In this interview, Girri and Justin speaks with Silvio Busonero, founder of Five Element Labs.
This interview has been edited for conciseness and clarity.
Girri: Could you tell us about your background?
Silvio: I have a background in statistics and mathematics. I also studied economics and I have a past in consulting. For several years, I worked at Oliver Wyman. My job was to develop statistical models for banks, like the central bank in Europe, for risk management purposes. I have mostly worked in Europe but I also worked in Asia for almost a year.
Then I finally jumped into the crypto RabbitHole in August of 2020 and began to dig deeper. In January 2021, I went full time into crypto. Fast forward to July 2022, I started a software house called Five Element Labs in Italy. The idea is to form a group of people that are very strong technically and to compete globally in the market by shipping several kinds of products out faster. One of the products that we're working on, which is the topic of the discussion, is TIDE protocol, which is a way to bring NFT marketing to Web3.
Girri: So you said that you started out with DeFi and then now you're shifting gears to focus on NFT marketing. What was that evolution like? How did you arrive at this idea?
Silvio: As a team, the idea was to skill ourselves and to educate the younger guys on new developments. We participate in avatars and have won several, including Lens protocol, a protocol for social media. Then we started thinking, if social media in Web3 is going to be huge, there will also be new ways for creators and promoters to engage with communities and air their content. We started to build the prototype for that version on top of layers, which was like a pay-per-click prototype. If someone wants to see this, you have to create a Google ad on this. But then I realized that it was not really Web3 - it was really a Web2 model.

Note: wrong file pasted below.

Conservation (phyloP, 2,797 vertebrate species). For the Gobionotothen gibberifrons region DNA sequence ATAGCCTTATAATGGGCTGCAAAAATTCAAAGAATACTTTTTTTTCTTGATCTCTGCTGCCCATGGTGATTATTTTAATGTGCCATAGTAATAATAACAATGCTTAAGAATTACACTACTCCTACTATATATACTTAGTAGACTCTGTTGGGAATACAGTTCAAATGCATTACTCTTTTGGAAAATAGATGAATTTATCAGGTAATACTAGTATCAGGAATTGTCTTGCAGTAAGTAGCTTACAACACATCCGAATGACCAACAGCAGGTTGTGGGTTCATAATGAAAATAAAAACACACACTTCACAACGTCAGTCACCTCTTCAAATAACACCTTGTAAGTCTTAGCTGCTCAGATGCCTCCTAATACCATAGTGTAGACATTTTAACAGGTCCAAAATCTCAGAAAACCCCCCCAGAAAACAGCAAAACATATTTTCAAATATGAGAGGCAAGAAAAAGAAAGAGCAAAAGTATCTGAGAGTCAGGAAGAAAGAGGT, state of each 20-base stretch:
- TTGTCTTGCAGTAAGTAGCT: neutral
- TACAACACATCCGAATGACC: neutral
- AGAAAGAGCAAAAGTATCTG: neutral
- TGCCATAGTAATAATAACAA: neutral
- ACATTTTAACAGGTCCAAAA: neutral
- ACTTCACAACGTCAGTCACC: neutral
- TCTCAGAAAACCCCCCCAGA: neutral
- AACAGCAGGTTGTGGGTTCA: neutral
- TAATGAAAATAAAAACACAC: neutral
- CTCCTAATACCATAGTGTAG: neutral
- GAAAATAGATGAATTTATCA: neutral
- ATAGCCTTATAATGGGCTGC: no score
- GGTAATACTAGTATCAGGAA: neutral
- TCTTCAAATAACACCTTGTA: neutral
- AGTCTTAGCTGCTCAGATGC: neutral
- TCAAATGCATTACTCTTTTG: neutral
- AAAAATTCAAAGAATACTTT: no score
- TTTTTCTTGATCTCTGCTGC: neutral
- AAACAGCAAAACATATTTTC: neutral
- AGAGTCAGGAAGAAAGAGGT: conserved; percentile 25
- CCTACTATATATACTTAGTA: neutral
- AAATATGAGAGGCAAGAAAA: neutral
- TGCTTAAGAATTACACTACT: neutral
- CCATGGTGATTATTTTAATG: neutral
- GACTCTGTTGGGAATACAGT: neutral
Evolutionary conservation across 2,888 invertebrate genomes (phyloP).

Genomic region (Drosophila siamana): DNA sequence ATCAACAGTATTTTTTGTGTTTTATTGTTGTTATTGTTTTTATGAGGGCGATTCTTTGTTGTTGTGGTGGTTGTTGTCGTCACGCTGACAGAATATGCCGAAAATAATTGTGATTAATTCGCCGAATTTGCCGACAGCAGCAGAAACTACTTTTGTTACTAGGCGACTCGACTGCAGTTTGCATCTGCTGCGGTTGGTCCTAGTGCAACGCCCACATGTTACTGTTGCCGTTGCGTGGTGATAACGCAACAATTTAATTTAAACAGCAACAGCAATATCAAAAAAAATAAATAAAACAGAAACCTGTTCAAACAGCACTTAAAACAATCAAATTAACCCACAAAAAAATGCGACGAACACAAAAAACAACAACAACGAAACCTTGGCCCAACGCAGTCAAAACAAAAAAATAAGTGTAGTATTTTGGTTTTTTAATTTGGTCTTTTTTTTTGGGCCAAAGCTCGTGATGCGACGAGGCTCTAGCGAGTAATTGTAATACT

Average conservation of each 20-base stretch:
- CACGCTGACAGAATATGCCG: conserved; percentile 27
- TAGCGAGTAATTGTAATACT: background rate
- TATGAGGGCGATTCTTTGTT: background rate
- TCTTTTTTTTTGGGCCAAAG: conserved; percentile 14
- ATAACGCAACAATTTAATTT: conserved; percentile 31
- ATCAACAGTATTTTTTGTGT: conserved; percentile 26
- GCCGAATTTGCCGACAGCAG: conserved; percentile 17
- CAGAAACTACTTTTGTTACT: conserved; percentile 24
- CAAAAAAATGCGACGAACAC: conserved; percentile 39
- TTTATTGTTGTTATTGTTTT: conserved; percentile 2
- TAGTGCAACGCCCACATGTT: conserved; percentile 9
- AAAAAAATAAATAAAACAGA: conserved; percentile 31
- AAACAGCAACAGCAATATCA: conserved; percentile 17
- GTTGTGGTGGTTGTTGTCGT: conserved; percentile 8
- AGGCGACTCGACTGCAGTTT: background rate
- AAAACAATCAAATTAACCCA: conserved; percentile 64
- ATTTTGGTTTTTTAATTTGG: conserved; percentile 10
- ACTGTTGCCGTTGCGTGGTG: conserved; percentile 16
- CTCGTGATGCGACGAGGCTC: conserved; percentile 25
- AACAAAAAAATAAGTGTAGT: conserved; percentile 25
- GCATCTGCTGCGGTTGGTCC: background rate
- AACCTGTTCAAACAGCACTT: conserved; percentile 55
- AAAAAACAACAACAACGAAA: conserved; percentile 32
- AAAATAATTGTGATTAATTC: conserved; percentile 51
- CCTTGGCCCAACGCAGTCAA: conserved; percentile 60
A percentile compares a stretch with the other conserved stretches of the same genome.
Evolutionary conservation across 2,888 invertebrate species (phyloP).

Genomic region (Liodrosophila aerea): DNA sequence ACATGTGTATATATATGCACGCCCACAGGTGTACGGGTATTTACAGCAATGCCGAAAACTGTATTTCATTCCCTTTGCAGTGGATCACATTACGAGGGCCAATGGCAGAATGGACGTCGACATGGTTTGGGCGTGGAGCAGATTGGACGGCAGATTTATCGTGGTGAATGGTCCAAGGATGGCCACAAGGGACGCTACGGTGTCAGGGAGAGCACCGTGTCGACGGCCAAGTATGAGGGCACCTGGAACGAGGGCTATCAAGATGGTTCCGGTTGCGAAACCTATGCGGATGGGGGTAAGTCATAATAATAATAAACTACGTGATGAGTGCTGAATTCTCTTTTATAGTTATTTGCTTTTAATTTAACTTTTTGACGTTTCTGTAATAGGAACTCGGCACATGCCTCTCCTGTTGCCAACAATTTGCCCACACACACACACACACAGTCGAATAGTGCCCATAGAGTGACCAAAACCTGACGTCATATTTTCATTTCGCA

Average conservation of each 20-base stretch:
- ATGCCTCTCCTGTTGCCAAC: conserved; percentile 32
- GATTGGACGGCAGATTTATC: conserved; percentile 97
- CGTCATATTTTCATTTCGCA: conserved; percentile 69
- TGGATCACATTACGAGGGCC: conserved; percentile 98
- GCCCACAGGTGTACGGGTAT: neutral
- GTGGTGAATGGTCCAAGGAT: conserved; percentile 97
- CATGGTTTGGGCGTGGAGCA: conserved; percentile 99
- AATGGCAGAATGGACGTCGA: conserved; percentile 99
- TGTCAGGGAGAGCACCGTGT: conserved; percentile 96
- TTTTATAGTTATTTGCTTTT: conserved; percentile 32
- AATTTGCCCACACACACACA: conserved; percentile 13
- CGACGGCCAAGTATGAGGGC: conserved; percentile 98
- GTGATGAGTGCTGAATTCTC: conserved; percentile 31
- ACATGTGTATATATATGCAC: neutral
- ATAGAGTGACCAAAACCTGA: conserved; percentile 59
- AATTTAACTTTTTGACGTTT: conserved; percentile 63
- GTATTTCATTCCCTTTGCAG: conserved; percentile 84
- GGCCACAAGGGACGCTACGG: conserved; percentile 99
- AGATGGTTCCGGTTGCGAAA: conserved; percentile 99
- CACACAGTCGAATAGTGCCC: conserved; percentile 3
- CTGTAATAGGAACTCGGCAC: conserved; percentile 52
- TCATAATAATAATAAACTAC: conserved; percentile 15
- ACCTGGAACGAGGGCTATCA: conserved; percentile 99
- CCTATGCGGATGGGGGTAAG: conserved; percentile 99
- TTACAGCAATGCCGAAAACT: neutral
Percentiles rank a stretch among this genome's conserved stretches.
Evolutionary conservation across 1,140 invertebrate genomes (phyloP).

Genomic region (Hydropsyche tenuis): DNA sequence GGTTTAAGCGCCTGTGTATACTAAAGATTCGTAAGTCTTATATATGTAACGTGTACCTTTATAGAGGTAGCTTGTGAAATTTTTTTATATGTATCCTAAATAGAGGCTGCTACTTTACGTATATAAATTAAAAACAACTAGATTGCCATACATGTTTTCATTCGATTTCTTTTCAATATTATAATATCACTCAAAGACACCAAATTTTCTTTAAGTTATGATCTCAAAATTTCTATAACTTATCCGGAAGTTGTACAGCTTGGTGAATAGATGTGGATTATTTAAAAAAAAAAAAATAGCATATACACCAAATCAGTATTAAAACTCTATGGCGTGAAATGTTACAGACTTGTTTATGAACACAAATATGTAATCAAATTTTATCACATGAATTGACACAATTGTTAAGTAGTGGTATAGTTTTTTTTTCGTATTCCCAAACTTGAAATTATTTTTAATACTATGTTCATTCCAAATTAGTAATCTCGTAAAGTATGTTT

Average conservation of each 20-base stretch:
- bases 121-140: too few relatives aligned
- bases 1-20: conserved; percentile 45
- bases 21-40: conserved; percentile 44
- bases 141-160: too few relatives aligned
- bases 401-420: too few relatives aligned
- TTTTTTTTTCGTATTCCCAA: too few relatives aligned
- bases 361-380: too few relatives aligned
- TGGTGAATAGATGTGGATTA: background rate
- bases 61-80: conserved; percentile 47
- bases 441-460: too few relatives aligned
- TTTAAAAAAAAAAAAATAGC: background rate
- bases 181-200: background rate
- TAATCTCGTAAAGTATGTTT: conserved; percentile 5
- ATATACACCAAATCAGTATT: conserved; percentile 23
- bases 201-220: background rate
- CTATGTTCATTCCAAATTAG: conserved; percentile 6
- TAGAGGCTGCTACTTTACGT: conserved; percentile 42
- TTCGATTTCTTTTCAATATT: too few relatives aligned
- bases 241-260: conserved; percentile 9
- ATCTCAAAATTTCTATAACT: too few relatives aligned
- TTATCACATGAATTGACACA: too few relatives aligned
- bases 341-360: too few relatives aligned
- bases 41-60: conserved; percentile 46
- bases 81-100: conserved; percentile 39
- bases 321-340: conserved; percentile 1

We brought two products after looking at the market. We saw that the NFT market is far behind DeFi in terms of infrastructure. There are in fact several operations that can be brought on-chain. That's our idea. As a matter of fact, also that's more or less been the assumption behind the Lens protocol. We talked to a lot of NFT projects, which we saw from the very early days. These were pre-Twitter or pre website pre-launch, apps to be launched and whether they're supposed to launch - they engage in a series of lotteries of games with the community, whether they do this on Discord or Twitter or whatever. Project Five Labs saw that these games have diminishing returns.